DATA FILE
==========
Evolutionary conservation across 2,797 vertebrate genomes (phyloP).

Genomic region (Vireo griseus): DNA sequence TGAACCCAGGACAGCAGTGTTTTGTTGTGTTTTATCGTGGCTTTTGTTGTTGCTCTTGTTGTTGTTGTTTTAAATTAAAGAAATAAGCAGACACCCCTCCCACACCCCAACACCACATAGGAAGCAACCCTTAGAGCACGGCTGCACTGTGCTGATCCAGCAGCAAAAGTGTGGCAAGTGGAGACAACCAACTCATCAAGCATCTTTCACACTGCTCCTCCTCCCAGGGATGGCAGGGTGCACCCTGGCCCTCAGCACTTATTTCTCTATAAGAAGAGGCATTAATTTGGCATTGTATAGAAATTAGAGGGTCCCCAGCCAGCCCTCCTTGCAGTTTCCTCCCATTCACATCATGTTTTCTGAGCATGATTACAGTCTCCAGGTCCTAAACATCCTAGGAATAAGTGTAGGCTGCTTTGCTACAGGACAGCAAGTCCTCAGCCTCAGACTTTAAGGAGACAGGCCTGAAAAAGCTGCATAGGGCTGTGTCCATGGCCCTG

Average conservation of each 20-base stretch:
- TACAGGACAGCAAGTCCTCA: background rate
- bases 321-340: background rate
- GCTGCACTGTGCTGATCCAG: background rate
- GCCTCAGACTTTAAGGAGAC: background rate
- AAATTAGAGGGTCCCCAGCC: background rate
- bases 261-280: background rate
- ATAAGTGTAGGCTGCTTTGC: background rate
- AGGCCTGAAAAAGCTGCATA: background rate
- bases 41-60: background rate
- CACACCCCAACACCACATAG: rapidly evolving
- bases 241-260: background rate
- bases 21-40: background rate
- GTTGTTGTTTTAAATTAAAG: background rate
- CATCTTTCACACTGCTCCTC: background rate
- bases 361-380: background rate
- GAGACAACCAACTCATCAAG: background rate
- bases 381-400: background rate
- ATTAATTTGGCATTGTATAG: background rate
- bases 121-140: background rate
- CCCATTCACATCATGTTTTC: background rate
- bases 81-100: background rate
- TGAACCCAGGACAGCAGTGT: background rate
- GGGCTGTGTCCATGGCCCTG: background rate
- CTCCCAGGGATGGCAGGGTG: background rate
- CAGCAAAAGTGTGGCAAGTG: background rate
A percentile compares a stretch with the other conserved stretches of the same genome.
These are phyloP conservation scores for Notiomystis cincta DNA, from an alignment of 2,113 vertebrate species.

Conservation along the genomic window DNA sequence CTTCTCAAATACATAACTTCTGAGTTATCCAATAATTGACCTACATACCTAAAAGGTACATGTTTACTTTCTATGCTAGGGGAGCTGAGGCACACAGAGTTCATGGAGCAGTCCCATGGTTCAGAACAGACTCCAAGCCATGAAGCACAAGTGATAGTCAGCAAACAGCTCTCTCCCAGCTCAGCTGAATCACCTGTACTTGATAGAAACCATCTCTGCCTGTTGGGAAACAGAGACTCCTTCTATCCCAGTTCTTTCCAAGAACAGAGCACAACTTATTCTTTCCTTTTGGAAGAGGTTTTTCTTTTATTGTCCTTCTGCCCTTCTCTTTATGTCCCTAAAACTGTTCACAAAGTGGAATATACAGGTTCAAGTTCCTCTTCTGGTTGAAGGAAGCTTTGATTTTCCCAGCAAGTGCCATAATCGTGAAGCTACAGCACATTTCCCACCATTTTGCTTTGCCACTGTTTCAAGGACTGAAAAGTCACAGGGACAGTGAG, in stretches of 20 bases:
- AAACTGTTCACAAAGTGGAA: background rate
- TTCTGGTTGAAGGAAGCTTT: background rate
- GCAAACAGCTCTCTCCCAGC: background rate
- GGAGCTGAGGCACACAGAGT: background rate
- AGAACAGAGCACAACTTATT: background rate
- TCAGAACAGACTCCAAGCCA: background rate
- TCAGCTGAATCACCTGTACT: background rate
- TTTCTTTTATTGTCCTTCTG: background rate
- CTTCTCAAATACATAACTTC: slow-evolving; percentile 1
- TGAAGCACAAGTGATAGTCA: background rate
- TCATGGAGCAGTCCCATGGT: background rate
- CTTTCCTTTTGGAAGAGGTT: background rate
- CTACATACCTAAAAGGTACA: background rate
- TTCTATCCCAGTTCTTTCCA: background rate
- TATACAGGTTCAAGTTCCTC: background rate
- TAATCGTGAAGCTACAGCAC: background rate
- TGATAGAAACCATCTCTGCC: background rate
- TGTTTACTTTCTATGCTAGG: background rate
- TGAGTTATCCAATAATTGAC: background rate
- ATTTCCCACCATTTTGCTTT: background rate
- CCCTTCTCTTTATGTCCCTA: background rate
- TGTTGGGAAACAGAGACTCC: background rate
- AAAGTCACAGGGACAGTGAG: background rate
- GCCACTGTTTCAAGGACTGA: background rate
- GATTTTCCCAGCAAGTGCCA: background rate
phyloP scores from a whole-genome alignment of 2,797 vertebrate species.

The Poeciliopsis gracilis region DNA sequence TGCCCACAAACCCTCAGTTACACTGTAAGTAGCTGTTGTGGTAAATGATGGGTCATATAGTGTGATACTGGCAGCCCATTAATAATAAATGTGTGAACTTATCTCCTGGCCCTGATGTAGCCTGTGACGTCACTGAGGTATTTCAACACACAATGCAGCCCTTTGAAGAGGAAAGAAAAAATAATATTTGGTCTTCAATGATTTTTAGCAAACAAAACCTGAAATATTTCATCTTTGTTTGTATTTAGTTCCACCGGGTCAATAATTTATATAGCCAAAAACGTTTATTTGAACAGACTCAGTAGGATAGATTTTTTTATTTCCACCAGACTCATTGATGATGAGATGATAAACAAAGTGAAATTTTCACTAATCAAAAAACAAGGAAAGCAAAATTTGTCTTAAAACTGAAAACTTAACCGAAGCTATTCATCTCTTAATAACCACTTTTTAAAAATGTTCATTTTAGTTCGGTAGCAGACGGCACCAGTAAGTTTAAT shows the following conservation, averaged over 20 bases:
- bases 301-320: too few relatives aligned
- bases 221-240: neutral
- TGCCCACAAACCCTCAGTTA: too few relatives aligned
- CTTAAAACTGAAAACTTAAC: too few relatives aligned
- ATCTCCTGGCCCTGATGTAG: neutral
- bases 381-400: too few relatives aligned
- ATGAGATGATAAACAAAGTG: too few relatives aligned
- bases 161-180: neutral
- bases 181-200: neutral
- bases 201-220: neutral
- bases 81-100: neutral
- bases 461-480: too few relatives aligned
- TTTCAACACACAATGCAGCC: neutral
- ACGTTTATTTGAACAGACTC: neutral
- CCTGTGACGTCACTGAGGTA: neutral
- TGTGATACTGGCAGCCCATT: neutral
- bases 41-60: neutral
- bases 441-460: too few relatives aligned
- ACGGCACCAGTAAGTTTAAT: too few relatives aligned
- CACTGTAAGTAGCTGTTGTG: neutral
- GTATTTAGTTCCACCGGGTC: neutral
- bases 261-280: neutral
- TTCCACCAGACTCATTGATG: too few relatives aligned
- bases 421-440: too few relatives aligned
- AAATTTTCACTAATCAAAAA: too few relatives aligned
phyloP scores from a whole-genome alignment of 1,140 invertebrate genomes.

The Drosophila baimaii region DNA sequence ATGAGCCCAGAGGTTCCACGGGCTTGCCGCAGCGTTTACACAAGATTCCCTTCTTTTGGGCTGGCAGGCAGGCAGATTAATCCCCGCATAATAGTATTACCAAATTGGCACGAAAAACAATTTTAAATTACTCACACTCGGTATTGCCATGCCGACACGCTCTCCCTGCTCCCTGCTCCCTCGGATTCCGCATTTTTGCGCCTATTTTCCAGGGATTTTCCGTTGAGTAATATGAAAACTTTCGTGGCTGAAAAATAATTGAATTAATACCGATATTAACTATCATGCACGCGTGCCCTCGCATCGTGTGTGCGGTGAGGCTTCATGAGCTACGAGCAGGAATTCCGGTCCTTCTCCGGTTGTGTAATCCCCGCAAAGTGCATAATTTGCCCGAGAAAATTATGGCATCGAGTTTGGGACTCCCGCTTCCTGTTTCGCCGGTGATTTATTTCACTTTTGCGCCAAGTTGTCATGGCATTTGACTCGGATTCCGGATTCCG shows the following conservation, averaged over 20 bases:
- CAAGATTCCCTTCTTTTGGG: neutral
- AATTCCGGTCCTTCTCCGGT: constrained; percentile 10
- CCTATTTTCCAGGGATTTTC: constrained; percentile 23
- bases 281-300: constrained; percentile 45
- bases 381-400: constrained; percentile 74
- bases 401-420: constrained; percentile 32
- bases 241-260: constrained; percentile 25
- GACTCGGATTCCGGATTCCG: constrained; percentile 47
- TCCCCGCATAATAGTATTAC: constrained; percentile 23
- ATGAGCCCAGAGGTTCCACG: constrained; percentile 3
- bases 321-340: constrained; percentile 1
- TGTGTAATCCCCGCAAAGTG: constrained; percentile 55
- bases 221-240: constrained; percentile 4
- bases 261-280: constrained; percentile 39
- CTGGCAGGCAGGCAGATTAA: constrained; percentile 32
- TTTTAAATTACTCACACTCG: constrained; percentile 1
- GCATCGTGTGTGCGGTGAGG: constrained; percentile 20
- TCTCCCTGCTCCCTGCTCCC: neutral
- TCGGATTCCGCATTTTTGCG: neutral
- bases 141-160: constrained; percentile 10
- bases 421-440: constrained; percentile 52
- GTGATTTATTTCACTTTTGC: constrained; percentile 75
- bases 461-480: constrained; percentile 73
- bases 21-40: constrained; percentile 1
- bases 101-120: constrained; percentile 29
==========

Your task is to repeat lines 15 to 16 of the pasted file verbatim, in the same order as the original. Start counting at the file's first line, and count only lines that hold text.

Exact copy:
- bases 21-40: background rate
- GTTGTTGTTTTAAATTAAAG: background rate